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10 things we love about local Singaporean food

10 things we love about local Singaporean food

The SG50 celebration weekend is almost upon us, marking the golden jubilee of Singapore’s independence from Malaysia this 9th August. Along with the traditional parade (should be very good one this year) and the fireworks at the Padang, revellers will have a 4-day weekend to celebrate this time around as president Tony Tan declared Friday 7th August a public holiday in honour of Lee Kuan Yew, Singapore’s founding father.

Several attractions including museums and swimming pools are open for free over the weekend. It should be quite a party. It goes without saying that this is a time of year to catch up with all things Singaporean, most of all food.

Maybe more than anyone other country, eating in Singapore is an obsession, where “Have you eaten already?” is a greeting akin to “Good morning, how are you?”. Why do Singaporeans love eating so much? Well, perhaps because of the wide spectrum of culinary fare on offer. Singapore is a well-known melting pot of food, combining the traditions of many different peoples.

The Chinese and the Malays supply the main inspiration along with Indonesian, Indian and European (mainly British) influences. International recognition of Singaporean cuisine extends to island favourites like Hainanese Chicken Rice, Chili Crab and Katong Laksa which came in at 13th, 29th and 44th respectively in CNN’s 2011 World’s 50 Most Delicious Foods. The sweet and sickly Singapore Sling is another local specialty with global draw.

Here we look at 10 things we love about local Singaporean eats and drinks:

1 | Hawker Centres

Who wants to go to a restaurant when you have a hawker centre? Ok, air conditioning in tropical Singapore is always nice and the heat/humidity means they are not the most comfortable places to eat, but the food more than makes up for it. Take the Tian Tian Hainanese Chicken Rice stall in the Maxwell Food Centre as an example. And in our opinion, noodles at a hawker centre brings you closer to the real Singapore than a million air conditioners ever could.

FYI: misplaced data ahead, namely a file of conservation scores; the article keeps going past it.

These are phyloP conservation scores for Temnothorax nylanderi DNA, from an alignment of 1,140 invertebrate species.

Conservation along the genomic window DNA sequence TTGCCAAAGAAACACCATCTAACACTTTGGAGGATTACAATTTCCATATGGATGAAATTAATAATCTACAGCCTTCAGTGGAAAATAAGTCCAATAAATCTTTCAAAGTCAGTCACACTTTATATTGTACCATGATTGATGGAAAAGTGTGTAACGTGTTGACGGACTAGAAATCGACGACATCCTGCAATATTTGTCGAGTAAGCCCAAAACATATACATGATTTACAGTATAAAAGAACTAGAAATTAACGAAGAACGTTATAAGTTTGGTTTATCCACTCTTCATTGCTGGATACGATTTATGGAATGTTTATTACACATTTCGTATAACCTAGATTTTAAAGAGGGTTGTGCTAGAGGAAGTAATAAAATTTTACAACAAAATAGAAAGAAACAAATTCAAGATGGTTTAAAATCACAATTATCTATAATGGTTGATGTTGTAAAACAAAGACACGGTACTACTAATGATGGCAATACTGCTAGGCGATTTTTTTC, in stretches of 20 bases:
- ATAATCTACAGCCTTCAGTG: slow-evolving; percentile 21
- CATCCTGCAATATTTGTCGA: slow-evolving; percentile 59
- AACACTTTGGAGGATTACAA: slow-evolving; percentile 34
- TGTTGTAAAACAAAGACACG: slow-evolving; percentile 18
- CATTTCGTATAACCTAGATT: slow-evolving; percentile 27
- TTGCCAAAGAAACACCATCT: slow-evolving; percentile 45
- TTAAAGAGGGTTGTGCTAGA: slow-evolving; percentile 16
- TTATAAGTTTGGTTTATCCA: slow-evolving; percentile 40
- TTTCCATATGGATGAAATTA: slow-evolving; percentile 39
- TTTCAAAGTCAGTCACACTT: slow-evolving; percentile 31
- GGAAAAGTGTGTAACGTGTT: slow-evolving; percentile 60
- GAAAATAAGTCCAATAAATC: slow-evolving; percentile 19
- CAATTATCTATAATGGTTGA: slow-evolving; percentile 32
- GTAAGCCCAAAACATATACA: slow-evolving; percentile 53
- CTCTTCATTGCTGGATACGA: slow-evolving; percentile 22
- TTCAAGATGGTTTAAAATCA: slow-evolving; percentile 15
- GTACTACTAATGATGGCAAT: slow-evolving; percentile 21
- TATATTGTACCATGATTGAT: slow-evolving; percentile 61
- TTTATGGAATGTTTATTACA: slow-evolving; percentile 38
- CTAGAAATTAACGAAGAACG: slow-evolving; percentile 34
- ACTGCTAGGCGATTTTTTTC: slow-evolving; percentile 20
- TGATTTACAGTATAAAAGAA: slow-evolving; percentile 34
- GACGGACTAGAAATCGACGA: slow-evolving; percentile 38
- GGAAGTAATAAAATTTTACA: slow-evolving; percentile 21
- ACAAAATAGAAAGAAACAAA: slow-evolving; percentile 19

Maxwell food centreMaxwell Food Centre | Source

2 | Queuing

You always know the best places to eat by the size of the queue. The longer the queue, the more essential it is you get in line and some Singaporeans have been known to wait 30 minutes just to get a plate of their favourite noodles. Just be sure to chope (reserve for international readers) your table first with a packet of tissues.
Tian TianQueue at Tian Tian | Source

3 | Chicken Rice

Singapore’s national dish, adapted from Hainanese immigrant’s meals and now eaten by just about everybody in varied surrounding from hawker centres to fancy restaurants. A combination of intensely flavoured rice and soft, boneless chicken that blows them all away.

Chicken RiceChicken rice | Source

4 | Durian

If chicken rice is Singapore’s national dish, then durians are the national fruit. However, everyone likes chicken rice, whereas durians are very much a love-it-or-hate-it affair. Banned from the MRT due to the stink, they nevertheless make a delicious ice cream topping.

Durian FruitDurian fruit | Source

5 | Kopi

The Singaporean blend is dark and full-bodied, with less of a bitter flavour than its international cousins and enough options to confuse the hell out of foreign visitors e.g. Kopi-o, Kopi-C, Kopi peng… With more than 3,000 kopitiam (or coffee shops), there’s no shortage of places for a morning pick-me-up.

KopiKopi options | Source

6 | Singapore Breakfast

While we’re on the subject of pick-me-ups, a classic Singaporean breakfast is a great way to start the day. Kaya (coconut jam) toast, softish boiled eggs and a cup of Kopi-o. What else do you need?

Ya_Kun_Koya_toast,_eggs_and_coffee

7 | Teh Tarik

Not everyone loves coffee. Located near to major producers China and India and being an ex-colony of those stereotypical tea drinkers, the British, you’d be forgiven for believing tea would be more popular in the island. Teh Tarik, a kind of Indian pulled-tea made by pouring hot milk between two jugs, is a welcome frothy alternative.

Teh TarikTeh Tarik | Source

8 | Popiah

The Asian burrito is, for the uninitiated, a kind of unfried spring roll (although you can also get it fried if you don’t like healthy). A soft, paper-thin wrap containing a sweet sauce and variety of vegetables. Probably the most widely available food at public transport stops and an excellent snack.

PopiahPopiah | Source

9 | Chili Crab

Another Singaporean delicacy and one that every tourist wants to try. Infamously impossible to eat but great with a side order of fried mantou, proper Singaporeans eat as spicy as they can handle (with a glass of water close at hand).

Chili CrabChili crab | Source

10 | Food Festivals

The big one is the Singapore Food Festival, an annual celebration of Singaporean food taking place in July and showcasing the best and brightest of the island’s food with events, workshops and competitions. Other great festivals include the Beerfest Asia and the Singapore Restaurant Week.

Singapore Food FestivalsFood festival | Source

dmcfetridge
David McFetridge |
Contributing Editor

Hailing from the South-West of England, David is passionate about writing and despite his country’s reputation for culinary ineptitude, also enjoys cooking and feasting. He spends his free time climbing up rocks, drinking scrumpy cider from a pint glass, kicking a ball around a pitch and screwing pieces of wood together (making furniture).

davidsig

Article Written By buegl

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